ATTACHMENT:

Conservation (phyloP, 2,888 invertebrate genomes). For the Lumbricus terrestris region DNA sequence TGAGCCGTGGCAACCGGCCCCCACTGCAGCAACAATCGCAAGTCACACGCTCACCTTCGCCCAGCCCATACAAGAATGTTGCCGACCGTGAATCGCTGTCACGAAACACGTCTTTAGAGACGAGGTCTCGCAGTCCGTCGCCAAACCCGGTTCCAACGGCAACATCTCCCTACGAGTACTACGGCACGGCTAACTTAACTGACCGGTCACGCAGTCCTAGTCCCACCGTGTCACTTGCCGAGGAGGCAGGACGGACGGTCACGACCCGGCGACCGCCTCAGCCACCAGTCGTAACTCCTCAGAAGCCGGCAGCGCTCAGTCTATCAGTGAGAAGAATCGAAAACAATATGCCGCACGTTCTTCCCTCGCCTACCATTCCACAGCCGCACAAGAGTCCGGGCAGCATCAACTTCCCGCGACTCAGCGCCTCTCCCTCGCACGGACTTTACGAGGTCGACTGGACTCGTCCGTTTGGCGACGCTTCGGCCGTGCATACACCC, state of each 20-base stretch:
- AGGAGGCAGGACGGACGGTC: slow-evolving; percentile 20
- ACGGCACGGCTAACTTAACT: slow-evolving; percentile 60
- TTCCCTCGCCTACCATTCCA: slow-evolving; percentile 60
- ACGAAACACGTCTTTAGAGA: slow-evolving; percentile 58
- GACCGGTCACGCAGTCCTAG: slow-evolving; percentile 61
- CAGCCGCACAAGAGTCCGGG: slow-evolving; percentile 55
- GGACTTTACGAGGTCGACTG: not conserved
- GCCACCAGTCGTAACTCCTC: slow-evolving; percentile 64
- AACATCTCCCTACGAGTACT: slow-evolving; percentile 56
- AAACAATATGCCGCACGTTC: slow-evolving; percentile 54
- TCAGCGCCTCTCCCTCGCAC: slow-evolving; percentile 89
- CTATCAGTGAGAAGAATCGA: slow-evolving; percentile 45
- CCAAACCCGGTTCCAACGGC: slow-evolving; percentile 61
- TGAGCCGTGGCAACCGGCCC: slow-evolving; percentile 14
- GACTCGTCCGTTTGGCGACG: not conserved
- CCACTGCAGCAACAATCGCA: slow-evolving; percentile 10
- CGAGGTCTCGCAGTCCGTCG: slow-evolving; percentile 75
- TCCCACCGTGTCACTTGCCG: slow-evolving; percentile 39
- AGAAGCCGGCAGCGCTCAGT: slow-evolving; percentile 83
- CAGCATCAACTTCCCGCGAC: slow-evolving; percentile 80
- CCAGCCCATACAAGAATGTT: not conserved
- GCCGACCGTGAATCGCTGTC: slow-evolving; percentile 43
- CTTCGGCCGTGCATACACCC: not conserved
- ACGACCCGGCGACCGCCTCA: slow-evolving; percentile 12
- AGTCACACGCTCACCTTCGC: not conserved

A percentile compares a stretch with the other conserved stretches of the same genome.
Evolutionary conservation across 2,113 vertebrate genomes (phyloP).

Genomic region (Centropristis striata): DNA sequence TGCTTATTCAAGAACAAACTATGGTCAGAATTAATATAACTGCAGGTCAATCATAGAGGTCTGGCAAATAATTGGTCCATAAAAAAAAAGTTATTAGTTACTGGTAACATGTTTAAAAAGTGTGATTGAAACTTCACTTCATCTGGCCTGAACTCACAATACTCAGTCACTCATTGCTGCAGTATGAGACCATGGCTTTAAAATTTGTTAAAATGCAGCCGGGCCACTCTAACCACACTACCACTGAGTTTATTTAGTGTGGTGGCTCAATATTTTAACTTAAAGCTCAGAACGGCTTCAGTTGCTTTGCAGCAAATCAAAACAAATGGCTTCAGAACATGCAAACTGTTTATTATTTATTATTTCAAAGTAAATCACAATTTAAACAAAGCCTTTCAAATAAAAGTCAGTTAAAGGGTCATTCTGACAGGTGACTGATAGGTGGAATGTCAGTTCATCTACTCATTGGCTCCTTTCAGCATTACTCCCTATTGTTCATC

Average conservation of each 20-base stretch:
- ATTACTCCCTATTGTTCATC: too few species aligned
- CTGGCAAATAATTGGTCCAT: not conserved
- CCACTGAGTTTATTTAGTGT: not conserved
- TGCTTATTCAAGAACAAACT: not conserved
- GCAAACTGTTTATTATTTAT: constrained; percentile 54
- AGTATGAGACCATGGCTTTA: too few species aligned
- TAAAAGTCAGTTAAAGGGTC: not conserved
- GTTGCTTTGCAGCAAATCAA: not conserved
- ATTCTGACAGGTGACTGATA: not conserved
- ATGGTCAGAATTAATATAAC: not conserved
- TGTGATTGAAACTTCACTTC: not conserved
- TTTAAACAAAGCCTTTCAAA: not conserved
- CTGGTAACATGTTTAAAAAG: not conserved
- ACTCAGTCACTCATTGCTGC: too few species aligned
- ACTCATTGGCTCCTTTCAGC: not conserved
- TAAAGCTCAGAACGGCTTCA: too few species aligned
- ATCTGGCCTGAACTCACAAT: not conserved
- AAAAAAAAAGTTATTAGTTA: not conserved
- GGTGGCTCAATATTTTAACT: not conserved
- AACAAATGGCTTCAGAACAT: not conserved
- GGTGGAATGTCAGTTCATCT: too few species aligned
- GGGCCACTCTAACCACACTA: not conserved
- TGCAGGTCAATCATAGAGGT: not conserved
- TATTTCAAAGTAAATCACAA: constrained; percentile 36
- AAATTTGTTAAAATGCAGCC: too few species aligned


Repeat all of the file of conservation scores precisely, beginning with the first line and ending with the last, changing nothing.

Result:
Conservation (phyloP, 2,888 invertebrate genomes). For the Lumbricus terrestris region DNA sequence TGAGCCGTGGCAACCGGCCCCCACTGCAGCAACAATCGCAAGTCACACGCTCACCTTCGCCCAGCCCATACAAGAATGTTGCCGACCGTGAATCGCTGTCACGAAACACGTCTTTAGAGACGAGGTCTCGCAGTCCGTCGCCAAACCCGGTTCCAACGGCAACATCTCCCTACGAGTACTACGGCACGGCTAACTTAACTGACCGGTCACGCAGTCCTAGTCCCACCGTGTCACTTGCCGAGGAGGCAGGACGGACGGTCACGACCCGGCGACCGCCTCAGCCACCAGTCGTAACTCCTCAGAAGCCGGCAGCGCTCAGTCTATCAGTGAGAAGAATCGAAAACAATATGCCGCACGTTCTTCCCTCGCCTACCATTCCACAGCCGCACAAGAGTCCGGGCAGCATCAACTTCCCGCGACTCAGCGCCTCTCCCTCGCACGGACTTTACGAGGTCGACTGGACTCGTCCGTTTGGCGACGCTTCGGCCGTGCATACACCC, state of each 20-base stretch:
- AGGAGGCAGGACGGACGGTC: slow-evolving; percentile 20
- ACGGCACGGCTAACTTAACT: slow-evolving; percentile 60
- TTCCCTCGCCTACCATTCCA: slow-evolving; percentile 60
- ACGAAACACGTCTTTAGAGA: slow-evolving; percentile 58
- GACCGGTCACGCAGTCCTAG: slow-evolving; percentile 61
- CAGCCGCACAAGAGTCCGGG: slow-evolving; percentile 55
- GGACTTTACGAGGTCGACTG: not conserved
- GCCACCAGTCGTAACTCCTC: slow-evolving; percentile 64
- AACATCTCCCTACGAGTACT: slow-evolving; percentile 56
- AAACAATATGCCGCACGTTC: slow-evolving; percentile 54
- TCAGCGCCTCTCCCTCGCAC: slow-evolving; percentile 89
- CTATCAGTGAGAAGAATCGA: slow-evolving; percentile 45
- CCAAACCCGGTTCCAACGGC: slow-evolving; percentile 61
- TGAGCCGTGGCAACCGGCCC: slow-evolving; percentile 14
- GACTCGTCCGTTTGGCGACG: not conserved
- CCACTGCAGCAACAATCGCA: slow-evolving; percentile 10
- CGAGGTCTCGCAGTCCGTCG: slow-evolving; percentile 75
- TCCCACCGTGTCACTTGCCG: slow-evolving; percentile 39
- AGAAGCCGGCAGCGCTCAGT: slow-evolving; percentile 83
- CAGCATCAACTTCCCGCGAC: slow-evolving; percentile 80
- CCAGCCCATACAAGAATGTT: not conserved
- GCCGACCGTGAATCGCTGTC: slow-evolving; percentile 43
- CTTCGGCCGTGCATACACCC: not conserved
- ACGACCCGGCGACCGCCTCA: slow-evolving; percentile 12
- AGTCACACGCTCACCTTCGC: not conserved

A percentile compares a stretch with the other conserved stretches of the same genome.
Evolutionary conservation across 2,113 vertebrate genomes (phyloP).

Genomic region (Centropristis striata): DNA sequence TGCTTATTCAAGAACAAACTATGGTCAGAATTAATATAACTGCAGGTCAATCATAGAGGTCTGGCAAATAATTGGTCCATAAAAAAAAAGTTATTAGTTACTGGTAACATGTTTAAAAAGTGTGATTGAAACTTCACTTCATCTGGCCTGAACTCACAATACTCAGTCACTCATTGCTGCAGTATGAGACCATGGCTTTAAAATTTGTTAAAATGCAGCCGGGCCACTCTAACCACACTACCACTGAGTTTATTTAGTGTGGTGGCTCAATATTTTAACTTAAAGCTCAGAACGGCTTCAGTTGCTTTGCAGCAAATCAAAACAAATGGCTTCAGAACATGCAAACTGTTTATTATTTATTATTTCAAAGTAAATCACAATTTAAACAAAGCCTTTCAAATAAAAGTCAGTTAAAGGGTCATTCTGACAGGTGACTGATAGGTGGAATGTCAGTTCATCTACTCATTGGCTCCTTTCAGCATTACTCCCTATTGTTCATC

Average conservation of each 20-base stretch:
- ATTACTCCCTATTGTTCATC: too few species aligned
- CTGGCAAATAATTGGTCCAT: not conserved
- CCACTGAGTTTATTTAGTGT: not conserved
- TGCTTATTCAAGAACAAACT: not conserved
- GCAAACTGTTTATTATTTAT: constrained; percentile 54
- AGTATGAGACCATGGCTTTA: too few species aligned
- TAAAAGTCAGTTAAAGGGTC: not conserved
- GTTGCTTTGCAGCAAATCAA: not conserved
- ATTCTGACAGGTGACTGATA: not conserved
- ATGGTCAGAATTAATATAAC: not conserved
- TGTGATTGAAACTTCACTTC: not conserved
- TTTAAACAAAGCCTTTCAAA: not conserved
- CTGGTAACATGTTTAAAAAG: not conserved
- ACTCAGTCACTCATTGCTGC: too few species aligned
- ACTCATTGGCTCCTTTCAGC: not conserved
- TAAAGCTCAGAACGGCTTCA: too few species aligned
- ATCTGGCCTGAACTCACAAT: not conserved
- AAAAAAAAAGTTATTAGTTA: not conserved
- GGTGGCTCAATATTTTAACT: not conserved
- AACAAATGGCTTCAGAACAT: not conserved
- GGTGGAATGTCAGTTCATCT: too few species aligned
- GGGCCACTCTAACCACACTA: not conserved
- TGCAGGTCAATCATAGAGGT: not conserved
- TATTTCAAAGTAAATCACAA: constrained; percentile 36
- AAATTTGTTAAAATGCAGCC: too few species aligned